Last Week Tonight’s John Oliver Has Something to Say About Guardianships

September 10, 2018

Filed under: Caregiver Issues,Elder Abuse,Estate Planning — Alexis @ 1:14 PM

Have you seen his piece on guardianship?  It’s scary, they are extreme though not rare examples that he uses, and being John Oliver, the bit has its funny moments too.

As one of the spotlights, he tells the story of a couple who were put under guardianship, even though they perhaps were still competent (they certainly appear to be in the video), and then their guardian financially abused her power and basically ignored the couple’s everyday needs.  The couple ended up trapped in an assisted living and couldn’t get out, even though they had the mental and financial ability to leave, because a court had stripped them of the right to make their own decisions and manage their own money.  How did that happen?  He doesn’t give the back story, but in all likelihood, either they weren’t presenting well or they were difficult residents, so whomever was having a tough time with them is probably who brought the guardianship case to court, and a judge, assuming that all was in order, approved it.

Bottom line?  Don’t leave yourself in a position of ever needing a guardian!  In Massachusetts, we have two types of court-appointed fiduciaries:  a “guardian” handles your health care decisions, and a “conservator” manages your assets and finances.  (In the video, John Oliver refers to both of these as “guardians.”)  Why would a court appoint a guardian and/or conservator?  The vast majority of the time, it is because someone has become incompetent (typically due to dementia) AND never signed a durable power of attorney and health care proxy.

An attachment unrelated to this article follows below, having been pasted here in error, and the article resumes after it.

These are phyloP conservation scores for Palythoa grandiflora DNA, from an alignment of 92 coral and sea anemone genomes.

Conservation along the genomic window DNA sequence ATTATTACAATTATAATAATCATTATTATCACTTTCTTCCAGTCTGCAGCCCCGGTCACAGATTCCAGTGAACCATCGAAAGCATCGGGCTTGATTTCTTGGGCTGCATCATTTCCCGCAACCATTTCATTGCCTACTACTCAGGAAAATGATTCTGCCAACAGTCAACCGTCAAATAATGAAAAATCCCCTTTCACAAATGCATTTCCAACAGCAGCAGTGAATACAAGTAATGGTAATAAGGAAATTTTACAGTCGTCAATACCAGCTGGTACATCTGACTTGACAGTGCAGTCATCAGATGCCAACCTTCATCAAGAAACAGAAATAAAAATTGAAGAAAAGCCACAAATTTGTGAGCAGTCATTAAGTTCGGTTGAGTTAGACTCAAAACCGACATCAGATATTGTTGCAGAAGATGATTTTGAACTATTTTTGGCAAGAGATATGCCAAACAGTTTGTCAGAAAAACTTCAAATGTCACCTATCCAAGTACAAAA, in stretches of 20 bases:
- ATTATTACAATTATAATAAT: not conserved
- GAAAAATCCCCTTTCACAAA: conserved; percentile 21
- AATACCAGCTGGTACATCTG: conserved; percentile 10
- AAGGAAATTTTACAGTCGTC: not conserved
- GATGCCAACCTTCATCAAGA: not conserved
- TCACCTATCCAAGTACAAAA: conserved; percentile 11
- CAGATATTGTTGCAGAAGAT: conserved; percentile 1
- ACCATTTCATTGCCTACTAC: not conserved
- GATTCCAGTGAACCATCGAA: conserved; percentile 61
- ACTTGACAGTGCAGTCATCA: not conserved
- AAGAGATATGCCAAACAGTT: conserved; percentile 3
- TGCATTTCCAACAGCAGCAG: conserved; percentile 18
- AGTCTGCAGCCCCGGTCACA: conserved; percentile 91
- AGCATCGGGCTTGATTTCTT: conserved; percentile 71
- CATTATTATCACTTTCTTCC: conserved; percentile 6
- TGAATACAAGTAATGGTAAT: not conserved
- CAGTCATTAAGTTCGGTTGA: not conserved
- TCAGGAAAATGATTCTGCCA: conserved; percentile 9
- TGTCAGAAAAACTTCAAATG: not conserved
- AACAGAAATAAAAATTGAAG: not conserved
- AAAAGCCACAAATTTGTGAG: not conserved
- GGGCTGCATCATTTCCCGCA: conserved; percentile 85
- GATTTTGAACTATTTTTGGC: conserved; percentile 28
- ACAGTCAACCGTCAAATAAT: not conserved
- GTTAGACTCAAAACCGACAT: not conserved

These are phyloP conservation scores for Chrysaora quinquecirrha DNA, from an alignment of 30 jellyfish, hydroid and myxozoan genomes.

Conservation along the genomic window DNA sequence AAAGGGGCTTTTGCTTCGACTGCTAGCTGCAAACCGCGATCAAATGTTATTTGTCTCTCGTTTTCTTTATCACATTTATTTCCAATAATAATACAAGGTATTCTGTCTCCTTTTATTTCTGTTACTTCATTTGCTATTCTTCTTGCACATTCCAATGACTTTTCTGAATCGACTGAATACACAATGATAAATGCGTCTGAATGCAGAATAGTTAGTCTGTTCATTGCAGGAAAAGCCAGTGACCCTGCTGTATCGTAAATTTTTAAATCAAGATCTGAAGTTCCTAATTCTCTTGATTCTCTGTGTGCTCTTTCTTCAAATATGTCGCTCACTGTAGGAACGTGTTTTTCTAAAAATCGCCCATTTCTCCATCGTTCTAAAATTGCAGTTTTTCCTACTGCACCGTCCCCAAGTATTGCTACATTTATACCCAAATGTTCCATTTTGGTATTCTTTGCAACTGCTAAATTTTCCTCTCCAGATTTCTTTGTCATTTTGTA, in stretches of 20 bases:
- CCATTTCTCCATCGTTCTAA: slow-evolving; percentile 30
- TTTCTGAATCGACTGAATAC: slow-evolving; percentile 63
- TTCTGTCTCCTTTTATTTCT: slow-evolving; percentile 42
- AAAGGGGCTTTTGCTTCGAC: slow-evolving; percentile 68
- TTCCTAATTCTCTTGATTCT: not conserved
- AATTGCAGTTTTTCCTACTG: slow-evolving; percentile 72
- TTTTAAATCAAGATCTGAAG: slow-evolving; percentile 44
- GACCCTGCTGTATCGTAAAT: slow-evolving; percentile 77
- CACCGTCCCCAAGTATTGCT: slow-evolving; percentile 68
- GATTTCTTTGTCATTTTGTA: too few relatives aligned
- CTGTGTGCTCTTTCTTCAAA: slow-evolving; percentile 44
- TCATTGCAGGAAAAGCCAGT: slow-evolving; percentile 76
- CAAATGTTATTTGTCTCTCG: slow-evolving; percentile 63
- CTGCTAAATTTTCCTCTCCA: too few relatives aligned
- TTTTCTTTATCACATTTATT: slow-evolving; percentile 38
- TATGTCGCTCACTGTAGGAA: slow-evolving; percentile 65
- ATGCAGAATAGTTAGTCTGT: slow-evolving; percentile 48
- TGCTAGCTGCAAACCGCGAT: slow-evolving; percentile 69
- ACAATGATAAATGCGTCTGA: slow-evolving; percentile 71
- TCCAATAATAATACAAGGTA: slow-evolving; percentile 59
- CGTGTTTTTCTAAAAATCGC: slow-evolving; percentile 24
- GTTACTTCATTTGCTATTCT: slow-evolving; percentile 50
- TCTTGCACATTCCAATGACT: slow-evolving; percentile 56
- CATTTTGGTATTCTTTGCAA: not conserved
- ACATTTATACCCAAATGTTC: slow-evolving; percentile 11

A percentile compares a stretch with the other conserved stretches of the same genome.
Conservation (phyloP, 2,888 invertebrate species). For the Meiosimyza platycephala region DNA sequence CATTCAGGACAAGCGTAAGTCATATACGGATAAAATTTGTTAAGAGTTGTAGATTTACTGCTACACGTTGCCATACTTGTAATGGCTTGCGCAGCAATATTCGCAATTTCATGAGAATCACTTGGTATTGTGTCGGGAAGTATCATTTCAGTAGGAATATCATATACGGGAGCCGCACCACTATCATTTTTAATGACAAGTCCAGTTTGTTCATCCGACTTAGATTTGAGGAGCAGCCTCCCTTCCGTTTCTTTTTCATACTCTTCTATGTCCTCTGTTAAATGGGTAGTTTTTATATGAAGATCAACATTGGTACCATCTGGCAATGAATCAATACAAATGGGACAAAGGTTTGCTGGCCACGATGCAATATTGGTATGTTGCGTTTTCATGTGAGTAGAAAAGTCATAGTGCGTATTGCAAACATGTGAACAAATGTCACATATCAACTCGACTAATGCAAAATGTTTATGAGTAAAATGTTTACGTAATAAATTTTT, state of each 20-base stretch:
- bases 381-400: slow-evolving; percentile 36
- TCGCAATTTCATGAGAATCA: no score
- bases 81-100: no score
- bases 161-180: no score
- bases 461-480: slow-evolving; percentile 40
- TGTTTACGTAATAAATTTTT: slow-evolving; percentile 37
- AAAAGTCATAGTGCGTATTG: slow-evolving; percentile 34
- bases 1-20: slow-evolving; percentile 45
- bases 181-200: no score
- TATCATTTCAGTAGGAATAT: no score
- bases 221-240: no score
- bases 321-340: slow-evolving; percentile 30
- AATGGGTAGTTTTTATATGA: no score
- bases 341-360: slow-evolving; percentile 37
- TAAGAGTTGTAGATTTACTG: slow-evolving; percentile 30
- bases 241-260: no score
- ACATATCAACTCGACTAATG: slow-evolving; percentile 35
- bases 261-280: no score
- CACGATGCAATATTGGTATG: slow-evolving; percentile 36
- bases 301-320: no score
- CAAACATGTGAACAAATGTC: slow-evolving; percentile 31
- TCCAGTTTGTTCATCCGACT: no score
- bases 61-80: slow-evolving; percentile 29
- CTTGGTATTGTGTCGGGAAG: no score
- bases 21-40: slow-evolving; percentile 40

In a durable power of attorney, you name someone who you trust to handle your finances for you, should you reach a point where you are unable to do so.   (Technically, the POA springs to life immediately, but most agents understand not to use it until you need them to.)  In a health care proxy, you name someone who you trust to manage your health care if you reach a point where you can’t make or communicate your own health care decisions.  (The HCP springs to life only once a doctor certifies that you have reached that point.)

In both cases, the key is to name someone who you trust, and to name alternates as well.  If you don’t name alternates, and if your primary agent can’t serve when you need them to, then you are back in John Oliver’s video, where, should you become incompetent, or in some cases, if you are competent but a troublemaker, someone will go to court to have a guardian and conservator named over you.

If you would like help creating your durable power of attorney and health care proxy, please give us a call.